The peppers still bloom and form, bigger and sweeter all the time. The tomatoes continue to grow, but with a forecast of cooler weather continuing well into next week, I think we’ll be having fried green tomatoes instead of summer salad. Damn that zucchini. The brussel sprouts are confusing me. They’ve been in this bed since May and are just now growing any edible size head. My neighbor mentioned he doesn’t plant his until later in the season, to get a little more crisp into the taste. Well, how late are these things going to grow? I’m seeing that you should get a harvest in 3 months and it’s been at least a month longer than that and I certainly can’t harvest anything yet. Damn watermelon.

I have learned alot about leaf size of neighboring plants in the veggie garden this year.

I’m becoming a horror story of watering. Monday night, I turned on the soaker hose in the veggie garden. Tuesday morning at 6 am, I sat straight up in bed, ran down the stairs and out the door in my pajamas to turn the hose off. Maybe that’s why the peppers are doing so well. And my neighbor’s grass.

We lived in Harvey when I was growing up and our property abutted an alley. My mother had the most gorgeous rose garden that grew in the backyard, purple and red and white and yellow and pink. Beautiful, high-maintenance princesses that needed a tangy-smelling white powder sprinkled, very careful and strategic pruning and watering at the roots only. They didn’t like wet leaves. One summer, there was a substantial span of days when the alley was always soaked, just puddles and puddles and inches of water when it hadn’t rained for awhile. “Hmm….” said my parents on the first day. “That’s weird.” The second day seemed stranger and so did the third. I think it was the fourth day that my mom finally realized she had left the hose running.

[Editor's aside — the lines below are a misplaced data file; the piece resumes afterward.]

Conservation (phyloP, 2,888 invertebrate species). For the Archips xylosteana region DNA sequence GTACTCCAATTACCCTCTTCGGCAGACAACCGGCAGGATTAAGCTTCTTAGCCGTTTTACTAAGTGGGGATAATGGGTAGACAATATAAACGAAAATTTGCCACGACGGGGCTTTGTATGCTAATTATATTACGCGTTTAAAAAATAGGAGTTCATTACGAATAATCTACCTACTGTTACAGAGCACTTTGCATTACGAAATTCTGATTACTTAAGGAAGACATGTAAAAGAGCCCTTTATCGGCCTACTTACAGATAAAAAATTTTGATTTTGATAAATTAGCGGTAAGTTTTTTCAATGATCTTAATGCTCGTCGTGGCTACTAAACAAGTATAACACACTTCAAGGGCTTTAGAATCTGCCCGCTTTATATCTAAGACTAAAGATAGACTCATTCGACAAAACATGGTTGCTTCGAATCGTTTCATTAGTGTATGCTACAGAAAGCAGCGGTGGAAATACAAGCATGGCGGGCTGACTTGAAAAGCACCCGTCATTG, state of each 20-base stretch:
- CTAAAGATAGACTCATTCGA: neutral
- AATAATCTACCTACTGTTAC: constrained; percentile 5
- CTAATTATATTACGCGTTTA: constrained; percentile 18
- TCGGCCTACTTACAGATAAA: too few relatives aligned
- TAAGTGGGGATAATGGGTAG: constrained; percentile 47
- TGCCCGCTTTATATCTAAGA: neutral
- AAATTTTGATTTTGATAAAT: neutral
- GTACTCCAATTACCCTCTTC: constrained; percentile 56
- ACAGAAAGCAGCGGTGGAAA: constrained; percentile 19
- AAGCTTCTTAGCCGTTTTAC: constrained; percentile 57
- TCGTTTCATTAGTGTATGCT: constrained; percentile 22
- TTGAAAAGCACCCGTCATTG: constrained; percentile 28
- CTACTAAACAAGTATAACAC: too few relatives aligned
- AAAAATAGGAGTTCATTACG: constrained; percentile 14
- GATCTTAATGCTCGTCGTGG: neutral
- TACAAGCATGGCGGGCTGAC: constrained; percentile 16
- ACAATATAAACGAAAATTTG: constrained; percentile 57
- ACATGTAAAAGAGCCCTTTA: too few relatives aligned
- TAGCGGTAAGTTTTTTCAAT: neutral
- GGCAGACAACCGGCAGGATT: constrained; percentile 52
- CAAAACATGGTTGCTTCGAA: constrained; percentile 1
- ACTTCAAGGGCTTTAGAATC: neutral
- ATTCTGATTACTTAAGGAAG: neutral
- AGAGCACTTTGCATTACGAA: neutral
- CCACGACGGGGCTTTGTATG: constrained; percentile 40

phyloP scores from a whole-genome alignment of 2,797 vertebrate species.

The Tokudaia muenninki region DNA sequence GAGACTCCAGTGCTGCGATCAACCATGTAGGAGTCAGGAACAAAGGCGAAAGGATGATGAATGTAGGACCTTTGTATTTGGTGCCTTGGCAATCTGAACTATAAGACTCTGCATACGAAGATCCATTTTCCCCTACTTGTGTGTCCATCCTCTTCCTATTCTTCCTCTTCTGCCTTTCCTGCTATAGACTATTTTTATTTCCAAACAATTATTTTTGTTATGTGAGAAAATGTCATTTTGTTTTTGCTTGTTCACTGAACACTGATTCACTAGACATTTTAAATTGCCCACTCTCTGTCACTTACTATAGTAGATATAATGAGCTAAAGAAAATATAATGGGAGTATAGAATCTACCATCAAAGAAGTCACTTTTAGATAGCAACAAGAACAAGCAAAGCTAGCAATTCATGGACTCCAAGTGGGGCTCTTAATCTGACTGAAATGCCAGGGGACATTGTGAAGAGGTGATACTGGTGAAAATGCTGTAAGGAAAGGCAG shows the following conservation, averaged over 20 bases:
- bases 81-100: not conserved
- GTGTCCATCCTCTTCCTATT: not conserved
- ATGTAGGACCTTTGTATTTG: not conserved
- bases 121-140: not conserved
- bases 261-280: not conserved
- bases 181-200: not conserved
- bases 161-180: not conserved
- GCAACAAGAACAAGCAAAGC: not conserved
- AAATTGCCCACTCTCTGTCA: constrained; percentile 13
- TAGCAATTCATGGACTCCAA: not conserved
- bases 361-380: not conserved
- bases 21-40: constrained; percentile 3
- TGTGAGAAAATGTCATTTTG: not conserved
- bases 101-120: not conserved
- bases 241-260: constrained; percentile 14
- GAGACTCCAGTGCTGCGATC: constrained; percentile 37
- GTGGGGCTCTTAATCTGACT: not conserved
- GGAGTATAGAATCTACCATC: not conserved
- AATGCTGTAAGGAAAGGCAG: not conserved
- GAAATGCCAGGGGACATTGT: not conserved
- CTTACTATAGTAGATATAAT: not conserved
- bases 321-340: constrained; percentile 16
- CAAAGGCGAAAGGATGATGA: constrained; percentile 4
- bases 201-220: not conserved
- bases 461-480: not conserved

It runs (get it?) in the family.

I waited and waited, but we got no rain. I turned the hose onto the hydrangea. And then I set a very loud timer.

On Edge…

September 15, 2010

The hydrangeas are once again wilting and drooping. I can almost hear them rasp, begging for water.

It’s supposed to rain at midnight so I’m waiting it out.

But I’m racked with guilt.

What if it doesn’t????

Shooting Stars

September 13, 2010

Yesterday afternoon, I watched a grass spider run in and out, in and out of the crevice in the bricks, nervous about my presence but very committed to eating the dinner in the funnel of her web. I think she was afraid I’d take a bite myself. She was fast as lightning and couldn’t make up her mind whether I was friend or foe, which made photographing her somewhat of a challenge. I went through about a dozen exposures to end up with one that was merely acceptable.